Owing to the dwindling shares of revenue going to each state of the federation, the State Governors have considered to reduce the minimum wage of N18,000 that was signed into law 2011 by the former President Goodluck Jonathan.
In response to the governors decision, the organised labour has kicked against it, saying they are ready to go on strike should the governors no longer pay the minimum wage.
The decision was made yesterday during the Nigerian Governors Forum, NGF, at the Old Banquet Hall of the Presidential Villa, Abuja, and it was the joint opinion of the 36 governors to cut wages of their workers. They argued that crash in the oil price per barrel from the benchmark of $126 to $41 has increased the burden of wages.
The leaders of Nigerian Labour Congress, NLC, and Trade Union Congress of Nigeria, TUC, is not taking the issue lightly with governors, saying “the governors should not think the Nigerian workers do not have the capacity to retrench them.”
Factional President of NLC, Mr. Ayuba Wabba, while insisting that Nigerian workers totally reject the governors’ position, warned that if the governors wanted organised labour to close down the country, labour was ready to do so. He confirmed that the NLC would be meeting today on the platform of the Central Working Committee, CWC, and the issue would feature prominently after which a statement would be released.
Wabba said: “We reject it totally. Nigerian workers will never accept it. We all know that it is a reality that N18,000 can no longer take the workers home and cannot sustain any family. Many countries are reviewing their minimum wage upwards to meet the current realities. In Nigeria, there is even greater need to increase the minimum wage because our currency had been devalued; inflation keeps rising among others.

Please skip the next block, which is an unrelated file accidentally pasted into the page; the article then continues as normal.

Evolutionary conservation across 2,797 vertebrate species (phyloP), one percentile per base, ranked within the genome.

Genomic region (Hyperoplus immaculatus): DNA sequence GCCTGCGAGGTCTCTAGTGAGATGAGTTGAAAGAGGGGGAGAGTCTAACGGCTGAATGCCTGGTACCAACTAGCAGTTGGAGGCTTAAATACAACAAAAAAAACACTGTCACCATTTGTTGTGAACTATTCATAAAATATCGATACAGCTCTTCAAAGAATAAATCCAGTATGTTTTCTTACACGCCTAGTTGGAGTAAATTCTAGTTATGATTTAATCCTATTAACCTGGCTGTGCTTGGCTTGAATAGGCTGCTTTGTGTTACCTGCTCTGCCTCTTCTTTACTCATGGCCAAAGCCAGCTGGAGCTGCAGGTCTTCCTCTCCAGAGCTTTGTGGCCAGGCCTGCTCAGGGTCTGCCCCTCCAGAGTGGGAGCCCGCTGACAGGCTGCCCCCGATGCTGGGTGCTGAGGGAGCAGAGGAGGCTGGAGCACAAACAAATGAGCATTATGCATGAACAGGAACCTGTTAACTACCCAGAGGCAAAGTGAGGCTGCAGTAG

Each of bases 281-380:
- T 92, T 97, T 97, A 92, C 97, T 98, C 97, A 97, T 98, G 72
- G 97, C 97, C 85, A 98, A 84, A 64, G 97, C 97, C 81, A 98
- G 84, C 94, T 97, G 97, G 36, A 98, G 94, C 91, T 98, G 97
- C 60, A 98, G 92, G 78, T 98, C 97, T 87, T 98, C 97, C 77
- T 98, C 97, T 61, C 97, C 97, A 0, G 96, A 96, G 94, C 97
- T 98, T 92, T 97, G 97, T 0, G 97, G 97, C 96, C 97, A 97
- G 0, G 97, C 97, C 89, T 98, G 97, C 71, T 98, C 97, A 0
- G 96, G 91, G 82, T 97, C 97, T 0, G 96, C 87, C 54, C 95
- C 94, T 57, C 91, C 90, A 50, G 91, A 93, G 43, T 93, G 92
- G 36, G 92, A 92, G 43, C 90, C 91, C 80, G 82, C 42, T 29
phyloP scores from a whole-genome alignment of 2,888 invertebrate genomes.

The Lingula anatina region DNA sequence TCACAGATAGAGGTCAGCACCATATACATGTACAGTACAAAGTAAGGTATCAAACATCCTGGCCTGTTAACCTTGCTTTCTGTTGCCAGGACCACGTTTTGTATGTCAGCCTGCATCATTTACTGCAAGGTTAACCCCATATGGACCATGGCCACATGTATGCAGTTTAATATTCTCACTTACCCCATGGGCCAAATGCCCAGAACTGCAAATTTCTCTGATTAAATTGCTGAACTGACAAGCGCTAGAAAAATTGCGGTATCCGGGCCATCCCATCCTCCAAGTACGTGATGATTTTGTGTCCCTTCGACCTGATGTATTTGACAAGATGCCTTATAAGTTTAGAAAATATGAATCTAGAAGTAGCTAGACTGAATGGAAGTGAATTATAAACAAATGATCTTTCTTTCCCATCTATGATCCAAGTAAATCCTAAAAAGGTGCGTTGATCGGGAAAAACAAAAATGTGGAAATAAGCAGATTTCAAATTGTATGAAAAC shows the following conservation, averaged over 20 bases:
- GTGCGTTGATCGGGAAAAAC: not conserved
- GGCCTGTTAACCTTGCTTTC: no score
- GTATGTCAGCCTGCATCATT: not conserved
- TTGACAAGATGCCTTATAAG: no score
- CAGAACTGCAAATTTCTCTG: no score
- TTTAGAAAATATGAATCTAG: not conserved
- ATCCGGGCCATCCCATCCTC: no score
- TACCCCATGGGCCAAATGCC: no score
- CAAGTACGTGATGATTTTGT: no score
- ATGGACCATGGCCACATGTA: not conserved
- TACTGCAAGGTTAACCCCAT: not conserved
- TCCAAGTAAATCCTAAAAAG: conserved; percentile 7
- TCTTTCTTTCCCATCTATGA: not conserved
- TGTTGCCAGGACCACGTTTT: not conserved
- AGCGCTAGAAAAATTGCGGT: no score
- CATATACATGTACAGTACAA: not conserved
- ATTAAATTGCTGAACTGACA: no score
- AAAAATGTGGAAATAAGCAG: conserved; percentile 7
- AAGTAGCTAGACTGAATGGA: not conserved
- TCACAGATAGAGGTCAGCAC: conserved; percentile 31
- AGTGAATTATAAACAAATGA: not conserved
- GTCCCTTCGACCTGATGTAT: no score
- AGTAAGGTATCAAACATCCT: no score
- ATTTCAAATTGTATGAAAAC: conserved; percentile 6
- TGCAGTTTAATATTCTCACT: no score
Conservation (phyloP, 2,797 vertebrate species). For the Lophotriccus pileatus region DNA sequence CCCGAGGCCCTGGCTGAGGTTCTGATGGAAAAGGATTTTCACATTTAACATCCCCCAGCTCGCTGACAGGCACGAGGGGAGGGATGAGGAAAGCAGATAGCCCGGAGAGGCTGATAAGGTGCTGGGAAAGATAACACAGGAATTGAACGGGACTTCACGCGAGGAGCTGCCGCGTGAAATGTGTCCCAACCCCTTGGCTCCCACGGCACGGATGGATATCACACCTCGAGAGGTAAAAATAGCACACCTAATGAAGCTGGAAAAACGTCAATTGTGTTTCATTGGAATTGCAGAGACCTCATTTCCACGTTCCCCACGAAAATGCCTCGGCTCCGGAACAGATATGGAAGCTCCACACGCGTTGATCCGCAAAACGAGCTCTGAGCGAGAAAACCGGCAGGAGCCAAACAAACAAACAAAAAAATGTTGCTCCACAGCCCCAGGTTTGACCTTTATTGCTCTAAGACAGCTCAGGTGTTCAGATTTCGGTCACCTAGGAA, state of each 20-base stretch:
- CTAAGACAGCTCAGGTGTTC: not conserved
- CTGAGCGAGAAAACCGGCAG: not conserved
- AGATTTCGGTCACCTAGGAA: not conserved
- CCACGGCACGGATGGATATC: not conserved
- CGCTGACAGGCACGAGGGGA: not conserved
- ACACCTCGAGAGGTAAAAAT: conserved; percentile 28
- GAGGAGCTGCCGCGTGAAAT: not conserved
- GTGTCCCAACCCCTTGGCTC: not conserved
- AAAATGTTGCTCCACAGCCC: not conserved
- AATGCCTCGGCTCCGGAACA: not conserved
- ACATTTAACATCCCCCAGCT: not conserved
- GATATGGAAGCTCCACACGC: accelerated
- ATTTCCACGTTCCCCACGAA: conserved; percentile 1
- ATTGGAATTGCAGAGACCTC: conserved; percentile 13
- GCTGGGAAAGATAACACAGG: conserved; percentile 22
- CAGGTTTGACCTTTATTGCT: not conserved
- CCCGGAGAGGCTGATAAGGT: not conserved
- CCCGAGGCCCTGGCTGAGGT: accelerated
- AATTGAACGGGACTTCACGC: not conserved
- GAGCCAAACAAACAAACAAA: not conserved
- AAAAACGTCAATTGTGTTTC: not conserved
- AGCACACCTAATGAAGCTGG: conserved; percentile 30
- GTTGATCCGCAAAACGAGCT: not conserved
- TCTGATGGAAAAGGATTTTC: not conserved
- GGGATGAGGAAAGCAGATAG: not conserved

“What is the relation of the Nigerian currency to the Dollar or what is value of the N18,000 to the Dollar? We are going to reject the move with all our might. We are not the cause of the problem. They should think out of the box to find solution to the problem. When there was excess crude money, the workers did not benefit and so, we cannot bear the brunt. If the governors want us to close down the country, we will do that.
“What about their outrageous salaries, bloated overhead cost, inflated contracts and others? NLC is meeting tomorrow (today) on the organ of the Central Working Committee, CWC. This issue is going to feature prominently and we are going to come with a strong statement on it. Obviously we cannot bear the brunt. They governors should think how to generate revenue instead of depending on oil money and allocation from Abuja.
“The governors should know that the N18,000 minimum wage was not just negotiated, it was a product of a tripartite process involving the governors, employers and organised labour. It passed through the National Assembly before former President Jonathan signed it into law. If any party wants to breach or renege on such agreement, they should be prepared for the consequences.
“We know there are challenges, but the governors should face reality. The problem is the cost of governance and too many frivolities. Today, with crazy bills from electricity providers, increase in fuel price, school fees, hospital bills, and other utilities, N18,000 cannot take any worker to the bus stop. We want to know their salaries as approved by the Revenue and Fiscal Mobilisation Commission, that of their commissioners, advisers and others, their security votes and others.